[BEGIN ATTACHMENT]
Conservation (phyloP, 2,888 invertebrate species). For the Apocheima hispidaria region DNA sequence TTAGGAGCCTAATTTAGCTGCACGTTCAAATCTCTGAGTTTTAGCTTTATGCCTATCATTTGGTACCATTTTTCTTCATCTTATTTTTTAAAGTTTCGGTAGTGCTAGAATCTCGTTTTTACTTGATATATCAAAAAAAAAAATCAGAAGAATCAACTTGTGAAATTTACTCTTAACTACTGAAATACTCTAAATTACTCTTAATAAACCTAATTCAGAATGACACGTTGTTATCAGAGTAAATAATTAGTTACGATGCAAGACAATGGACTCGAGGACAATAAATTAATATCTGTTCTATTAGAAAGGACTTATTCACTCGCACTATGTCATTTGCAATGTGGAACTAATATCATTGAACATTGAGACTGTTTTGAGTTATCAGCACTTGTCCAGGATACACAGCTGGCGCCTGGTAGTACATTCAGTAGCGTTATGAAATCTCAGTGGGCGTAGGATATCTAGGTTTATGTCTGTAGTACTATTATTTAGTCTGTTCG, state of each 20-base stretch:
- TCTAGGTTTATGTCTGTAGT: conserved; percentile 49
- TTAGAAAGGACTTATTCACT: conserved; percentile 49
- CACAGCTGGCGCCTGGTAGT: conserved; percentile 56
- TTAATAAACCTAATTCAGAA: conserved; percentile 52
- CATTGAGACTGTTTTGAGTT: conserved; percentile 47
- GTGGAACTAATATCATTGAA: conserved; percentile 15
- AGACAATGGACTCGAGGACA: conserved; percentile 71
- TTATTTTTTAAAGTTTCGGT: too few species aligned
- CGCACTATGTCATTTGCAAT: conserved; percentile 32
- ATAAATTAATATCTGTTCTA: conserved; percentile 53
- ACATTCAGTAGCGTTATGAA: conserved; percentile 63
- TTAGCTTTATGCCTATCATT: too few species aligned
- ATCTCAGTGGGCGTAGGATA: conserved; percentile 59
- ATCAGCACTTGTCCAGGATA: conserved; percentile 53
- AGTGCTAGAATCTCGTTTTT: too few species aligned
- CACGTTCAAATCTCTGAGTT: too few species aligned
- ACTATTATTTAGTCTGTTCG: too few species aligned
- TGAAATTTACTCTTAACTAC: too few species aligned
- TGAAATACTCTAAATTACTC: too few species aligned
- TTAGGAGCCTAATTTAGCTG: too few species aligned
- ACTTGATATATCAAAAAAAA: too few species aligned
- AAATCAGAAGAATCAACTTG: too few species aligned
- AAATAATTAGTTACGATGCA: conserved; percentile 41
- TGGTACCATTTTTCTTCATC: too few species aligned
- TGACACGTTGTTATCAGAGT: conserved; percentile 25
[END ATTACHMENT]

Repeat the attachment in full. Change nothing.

Conservation (phyloP, 2,888 invertebrate species). For the Apocheima hispidaria region DNA sequence TTAGGAGCCTAATTTAGCTGCACGTTCAAATCTCTGAGTTTTAGCTTTATGCCTATCATTTGGTACCATTTTTCTTCATCTTATTTTTTAAAGTTTCGGTAGTGCTAGAATCTCGTTTTTACTTGATATATCAAAAAAAAAAATCAGAAGAATCAACTTGTGAAATTTACTCTTAACTACTGAAATACTCTAAATTACTCTTAATAAACCTAATTCAGAATGACACGTTGTTATCAGAGTAAATAATTAGTTACGATGCAAGACAATGGACTCGAGGACAATAAATTAATATCTGTTCTATTAGAAAGGACTTATTCACTCGCACTATGTCATTTGCAATGTGGAACTAATATCATTGAACATTGAGACTGTTTTGAGTTATCAGCACTTGTCCAGGATACACAGCTGGCGCCTGGTAGTACATTCAGTAGCGTTATGAAATCTCAGTGGGCGTAGGATATCTAGGTTTATGTCTGTAGTACTATTATTTAGTCTGTTCG, state of each 20-base stretch:
- TCTAGGTTTATGTCTGTAGT: conserved; percentile 49
- TTAGAAAGGACTTATTCACT: conserved; percentile 49
- CACAGCTGGCGCCTGGTAGT: conserved; percentile 56
- TTAATAAACCTAATTCAGAA: conserved; percentile 52
- CATTGAGACTGTTTTGAGTT: conserved; percentile 47
- GTGGAACTAATATCATTGAA: conserved; percentile 15
- AGACAATGGACTCGAGGACA: conserved; percentile 71
- TTATTTTTTAAAGTTTCGGT: too few species aligned
- CGCACTATGTCATTTGCAAT: conserved; percentile 32
- ATAAATTAATATCTGTTCTA: conserved; percentile 53
- ACATTCAGTAGCGTTATGAA: conserved; percentile 63
- TTAGCTTTATGCCTATCATT: too few species aligned
- ATCTCAGTGGGCGTAGGATA: conserved; percentile 59
- ATCAGCACTTGTCCAGGATA: conserved; percentile 53
- AGTGCTAGAATCTCGTTTTT: too few species aligned
- CACGTTCAAATCTCTGAGTT: too few species aligned
- ACTATTATTTAGTCTGTTCG: too few species aligned
- TGAAATTTACTCTTAACTAC: too few species aligned
- TGAAATACTCTAAATTACTC: too few species aligned
- TTAGGAGCCTAATTTAGCTG: too few species aligned
- ACTTGATATATCAAAAAAAA: too few species aligned
- AAATCAGAAGAATCAACTTG: too few species aligned
- AAATAATTAGTTACGATGCA: conserved; percentile 41
- TGGTACCATTTTTCTTCATC: too few species aligned
- TGACACGTTGTTATCAGAGT: conserved; percentile 25